By Triumph Kratom | November 03, 2019
Mitragyna speciosa, or kratom as it is popularly known, has become a notable natural product in the past couple of decades with more scrutiny placed on it in the United States. The tropical plant, which hails primarily from Thailand, has been a boon to the indigenous people of that country as well as others in Southeast Asia for its analgesic purposes. Records of its use from Western sources who visited the region date back to the middle of the 1800’s.
As its notoriety grew, kratom became available in the European Union and the United States thanks to an increased presence through various websites. Americans who were drawn to kratom initially purchased it online and in physical locations a little while after. This got the attention of federal entities such as the Drug Enforcement Agency and the Food & Drug Administration. A rash of incidents with users caused alarm, and the DEA made moves to classify kratom as a Schedule I substance in 2016. This action would have made kratom illegal across the country.
This kratom ban was halted after a public outcry from advocates for more research of kratom’s benefits went to the United States Congress to testify about their experiences. This prompted a group of congressional members to ask the DEA to reconsider. With that, state and local governments were left to chart their own course when it came to their constituents and kratom use.
Those living in Rhode Island first became acquainted with kratom along with other states in the country around 2010. Many gravitated to the natural product to get help dealing with discomfort that they had suffered in accidents or in the aftermath of medical procedures. Others began to consume kratom because they were hoping it would help them deal with the dangers of opioid medications.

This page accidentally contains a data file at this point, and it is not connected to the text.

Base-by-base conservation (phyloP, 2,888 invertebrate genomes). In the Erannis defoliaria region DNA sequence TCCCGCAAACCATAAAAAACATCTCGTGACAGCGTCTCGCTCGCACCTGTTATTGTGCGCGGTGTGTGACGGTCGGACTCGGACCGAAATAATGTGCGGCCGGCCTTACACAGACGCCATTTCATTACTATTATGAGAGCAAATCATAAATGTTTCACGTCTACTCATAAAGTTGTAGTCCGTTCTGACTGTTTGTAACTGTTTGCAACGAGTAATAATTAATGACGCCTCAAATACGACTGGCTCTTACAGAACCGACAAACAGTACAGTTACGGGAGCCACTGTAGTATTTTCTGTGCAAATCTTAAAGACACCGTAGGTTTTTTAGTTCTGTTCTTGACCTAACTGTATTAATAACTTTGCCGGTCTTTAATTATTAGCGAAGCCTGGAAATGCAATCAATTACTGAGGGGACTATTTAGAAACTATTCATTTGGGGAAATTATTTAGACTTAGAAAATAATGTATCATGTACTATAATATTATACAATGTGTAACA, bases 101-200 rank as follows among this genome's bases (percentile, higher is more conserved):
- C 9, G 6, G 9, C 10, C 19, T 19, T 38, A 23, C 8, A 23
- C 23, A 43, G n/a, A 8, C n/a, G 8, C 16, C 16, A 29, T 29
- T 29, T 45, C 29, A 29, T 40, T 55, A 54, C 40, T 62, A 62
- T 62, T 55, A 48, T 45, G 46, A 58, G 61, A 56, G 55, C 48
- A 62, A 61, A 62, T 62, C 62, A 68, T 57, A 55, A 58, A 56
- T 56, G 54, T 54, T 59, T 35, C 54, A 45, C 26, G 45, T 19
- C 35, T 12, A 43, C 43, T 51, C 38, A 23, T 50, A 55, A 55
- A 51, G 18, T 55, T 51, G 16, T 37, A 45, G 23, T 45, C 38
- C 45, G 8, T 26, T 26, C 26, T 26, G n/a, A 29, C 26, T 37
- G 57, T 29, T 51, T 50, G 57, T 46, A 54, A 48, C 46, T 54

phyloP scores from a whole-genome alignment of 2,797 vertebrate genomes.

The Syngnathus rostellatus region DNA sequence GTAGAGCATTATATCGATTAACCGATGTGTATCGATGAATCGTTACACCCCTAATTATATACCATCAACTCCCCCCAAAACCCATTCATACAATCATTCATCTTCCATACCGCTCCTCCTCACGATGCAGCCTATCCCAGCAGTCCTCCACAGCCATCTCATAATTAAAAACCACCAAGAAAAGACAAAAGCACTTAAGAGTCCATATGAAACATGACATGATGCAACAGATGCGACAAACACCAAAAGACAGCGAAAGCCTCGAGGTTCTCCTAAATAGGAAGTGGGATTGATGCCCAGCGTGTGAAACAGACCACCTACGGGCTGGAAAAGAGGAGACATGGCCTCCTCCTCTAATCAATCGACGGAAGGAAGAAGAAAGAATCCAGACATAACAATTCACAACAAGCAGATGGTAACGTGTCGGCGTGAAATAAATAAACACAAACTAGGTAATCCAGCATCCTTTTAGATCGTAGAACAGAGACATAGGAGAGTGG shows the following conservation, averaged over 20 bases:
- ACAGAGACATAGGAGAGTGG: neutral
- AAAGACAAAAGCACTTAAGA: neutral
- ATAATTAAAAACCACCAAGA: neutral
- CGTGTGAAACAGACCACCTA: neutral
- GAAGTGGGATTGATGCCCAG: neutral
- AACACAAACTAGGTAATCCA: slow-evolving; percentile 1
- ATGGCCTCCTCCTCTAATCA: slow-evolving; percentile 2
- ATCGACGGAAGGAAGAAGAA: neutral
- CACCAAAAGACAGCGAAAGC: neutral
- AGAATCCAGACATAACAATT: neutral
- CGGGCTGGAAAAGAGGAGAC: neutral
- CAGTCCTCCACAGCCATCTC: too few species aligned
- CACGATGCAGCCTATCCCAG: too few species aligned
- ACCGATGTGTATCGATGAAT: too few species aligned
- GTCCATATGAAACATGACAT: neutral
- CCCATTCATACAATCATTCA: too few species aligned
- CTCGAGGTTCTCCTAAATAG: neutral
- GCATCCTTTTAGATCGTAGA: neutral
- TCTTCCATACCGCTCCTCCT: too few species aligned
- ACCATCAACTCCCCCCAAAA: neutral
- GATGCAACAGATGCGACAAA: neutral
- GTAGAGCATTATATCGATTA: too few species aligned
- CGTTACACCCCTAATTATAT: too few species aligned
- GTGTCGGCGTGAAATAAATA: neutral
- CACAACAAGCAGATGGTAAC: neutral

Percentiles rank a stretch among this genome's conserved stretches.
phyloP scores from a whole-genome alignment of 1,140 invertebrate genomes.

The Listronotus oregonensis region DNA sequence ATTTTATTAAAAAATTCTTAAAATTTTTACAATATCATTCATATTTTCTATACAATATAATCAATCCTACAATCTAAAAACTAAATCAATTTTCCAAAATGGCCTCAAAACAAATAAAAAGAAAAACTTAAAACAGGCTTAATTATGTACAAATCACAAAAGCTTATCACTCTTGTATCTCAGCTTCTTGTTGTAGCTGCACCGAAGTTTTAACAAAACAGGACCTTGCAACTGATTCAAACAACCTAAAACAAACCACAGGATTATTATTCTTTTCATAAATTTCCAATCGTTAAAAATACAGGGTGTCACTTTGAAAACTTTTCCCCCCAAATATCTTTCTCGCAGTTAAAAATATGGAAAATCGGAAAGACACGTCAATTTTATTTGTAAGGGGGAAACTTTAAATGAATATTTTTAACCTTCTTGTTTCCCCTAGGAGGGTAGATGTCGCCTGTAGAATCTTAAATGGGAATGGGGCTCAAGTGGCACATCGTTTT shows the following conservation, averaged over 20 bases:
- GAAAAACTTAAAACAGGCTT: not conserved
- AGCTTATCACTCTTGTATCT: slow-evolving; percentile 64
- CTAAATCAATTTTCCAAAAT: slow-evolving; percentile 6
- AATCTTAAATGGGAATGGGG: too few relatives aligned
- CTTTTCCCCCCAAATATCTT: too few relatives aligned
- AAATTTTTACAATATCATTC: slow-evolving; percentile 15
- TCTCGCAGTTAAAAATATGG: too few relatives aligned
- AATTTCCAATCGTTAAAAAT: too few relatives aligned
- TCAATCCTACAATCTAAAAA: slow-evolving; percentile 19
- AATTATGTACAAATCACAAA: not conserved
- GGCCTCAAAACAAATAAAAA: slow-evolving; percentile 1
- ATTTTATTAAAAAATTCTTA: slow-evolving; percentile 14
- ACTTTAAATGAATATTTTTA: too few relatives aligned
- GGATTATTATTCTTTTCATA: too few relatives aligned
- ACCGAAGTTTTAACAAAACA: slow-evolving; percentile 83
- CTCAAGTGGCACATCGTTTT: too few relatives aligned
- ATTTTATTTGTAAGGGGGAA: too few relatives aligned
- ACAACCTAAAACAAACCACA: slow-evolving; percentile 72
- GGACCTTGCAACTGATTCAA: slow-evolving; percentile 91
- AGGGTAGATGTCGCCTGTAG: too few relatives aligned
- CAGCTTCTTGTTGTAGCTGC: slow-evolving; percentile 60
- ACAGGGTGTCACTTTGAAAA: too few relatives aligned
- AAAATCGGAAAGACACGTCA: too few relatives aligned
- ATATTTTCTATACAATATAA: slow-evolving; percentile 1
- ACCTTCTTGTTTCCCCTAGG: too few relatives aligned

But as usage grew across the country, there were expressed concerns by local authorities who saw incidents of kratom users getting sick due to their usage and by encountering tainted batches as occurred in 2014. The FDA’s release of a warning about kratom’s possible ill effects in 2017 became another spur for state legislative members to act definitively on kratom’s future in Rhode Island.
In May 2017, the director of health for the state recommended that kratom be added to the Rhode Island Uniform Controlled Substances Act. The ruling of the health board specifically targeted the two components that were deemed deleterious to users – mitragynine and hydroxymitragynine. This was in line with the FDA’s own published opinion.
However, there has been some work done by advocacy groups along with medical researchers that made an impact on a few members of the state legislative body. This has led to the introduction of House Bill 5542, publicly known as the Kratom Consumer Protection Act in February 2019. This bill bears some similarities to other states’ own legislation. The Rhode Island House bill would place guidelines for the responsible use of kratom only by those over 21 years of age and would require that those distributing kratom would be responsible for making sure it is clearly labeled. The bill was then recommended to be held over for further study, still leaving kratom as an illegal substance in Rhode Island for now.
For more information on kratom laws across the country, check out our Kratom Legality Map.
*These statements have not been evaluated by the Food and Drug Adminstration. This product is not intended to diagnose, treat, cure or prevent any disease.